Aces on Bridge — Daily Columns

The Aces on Bridge: Thursday, August 12, 2010

Dealer: South

Vul: N/S


K Q 6

A K 6 2


K 7 6 5 2



J 10 9 7 5 4

K Q J 5 4



J 8 2

8 3

8 7 3

A Q 10 9 4


A 10 9 7 5 3


10 9 6 2

8 3


South West North East
Pass Pass 1 Pass
1 3 Dbl. All Pass

Opening Lead: K

“I don’t think we enjoy other people’s suffering, Hennessy. It isn’t actually enjoyment, but we feel better for it.”

— Finley Peter Dunne (Mr. Dooley)

On the following deal North-South were pleased with their penalty against West’s three hearts doubled — until they scored up. North kicked off with two rounds of spades. Declarer ruffed and played the diamond king to North’s ace, and North thoughtfully switched to a club. Declarer unwisely won dummy’s ace and played a heart. South won and played a second club, ruffed by declarer, who next played a high diamond. North ruffed, drew two rounds of trumps, and led the club king, forcing out declarer’s last trump. Declarer could cash one more diamond, but then had to concede the rest of the tricks to the defense for an 800 penalty.

However, in the other room South stretched to open a weak-two in spades and North bounced to six spades. West led from his diamond sequence rather than his singleton club. Declarer won dummy’s diamond ace, played a heart to his queen, and thoughtfully played the diamond 10, covered and ruffed. He cashed dummy’s top hearts, intending to discard both his clubs, but East ruffed in on the second, and declarer had to overruff. Then came the diamond nine, covered and ruffed, and the fall of the diamond eight meant that South’s six was good. Declarer cashed the spade king; then, to avoid a diamond ruff, he advanced the club king. Since East held the ace, there was nothing the defenders could do anymore. Note that if West could have won the first club, he would have been able to give his partner a diamond ruff.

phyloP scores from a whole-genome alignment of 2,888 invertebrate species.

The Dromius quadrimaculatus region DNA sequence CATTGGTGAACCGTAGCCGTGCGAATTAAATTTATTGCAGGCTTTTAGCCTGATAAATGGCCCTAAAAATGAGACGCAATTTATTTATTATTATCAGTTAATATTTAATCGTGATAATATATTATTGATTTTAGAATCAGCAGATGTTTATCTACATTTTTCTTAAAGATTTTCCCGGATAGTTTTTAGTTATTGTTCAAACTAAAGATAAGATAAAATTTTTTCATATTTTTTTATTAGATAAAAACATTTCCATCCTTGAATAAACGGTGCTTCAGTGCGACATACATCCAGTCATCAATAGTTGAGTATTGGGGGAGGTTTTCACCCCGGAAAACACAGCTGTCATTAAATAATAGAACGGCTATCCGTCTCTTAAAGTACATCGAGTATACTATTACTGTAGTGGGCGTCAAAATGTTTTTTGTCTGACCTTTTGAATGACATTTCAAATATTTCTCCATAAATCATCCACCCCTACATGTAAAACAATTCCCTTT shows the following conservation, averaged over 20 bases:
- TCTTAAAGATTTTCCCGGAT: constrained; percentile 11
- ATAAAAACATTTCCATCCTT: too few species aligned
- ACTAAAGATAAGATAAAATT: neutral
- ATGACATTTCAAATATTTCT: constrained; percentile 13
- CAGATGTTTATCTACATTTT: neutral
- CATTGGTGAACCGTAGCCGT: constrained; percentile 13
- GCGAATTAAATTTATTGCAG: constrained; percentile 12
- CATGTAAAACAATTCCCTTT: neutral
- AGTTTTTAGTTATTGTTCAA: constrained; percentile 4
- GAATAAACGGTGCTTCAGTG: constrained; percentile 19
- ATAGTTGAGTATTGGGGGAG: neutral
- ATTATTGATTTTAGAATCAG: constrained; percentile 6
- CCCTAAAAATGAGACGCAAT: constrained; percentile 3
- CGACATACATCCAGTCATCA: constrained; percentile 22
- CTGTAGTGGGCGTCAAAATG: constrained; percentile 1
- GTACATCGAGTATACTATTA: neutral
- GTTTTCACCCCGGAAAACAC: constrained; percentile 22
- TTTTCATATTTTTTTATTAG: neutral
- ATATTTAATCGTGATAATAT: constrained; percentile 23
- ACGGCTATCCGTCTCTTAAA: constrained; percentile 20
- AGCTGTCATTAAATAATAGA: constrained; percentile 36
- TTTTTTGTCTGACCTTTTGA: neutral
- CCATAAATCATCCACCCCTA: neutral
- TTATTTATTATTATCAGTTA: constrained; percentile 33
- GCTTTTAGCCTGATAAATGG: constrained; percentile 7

South Holds:

K Q 6
A K 6 2
K 7 6 5 2


South West North East
1 Pass 1 Pass
2 Pass 2 Pass
ANSWER: A simple solution would be to bid four spades, but you are just a little too good for that, particularly if two spades is forcing for one round. Best is to jump to four diamonds, suggesting your precise hand-pattern, with a little extra in reserve, even given your reverse on the previous round.


For details of Bobby Wolff’s autobiography, The Lone Wolff, contact If you would like to contact Bobby Wolff, please leave a comment at this blog. Reproduced with permission of United Feature Syndicate, Inc., Copyright 2010. If you are interested in reprinting The Aces on Bridge column, contact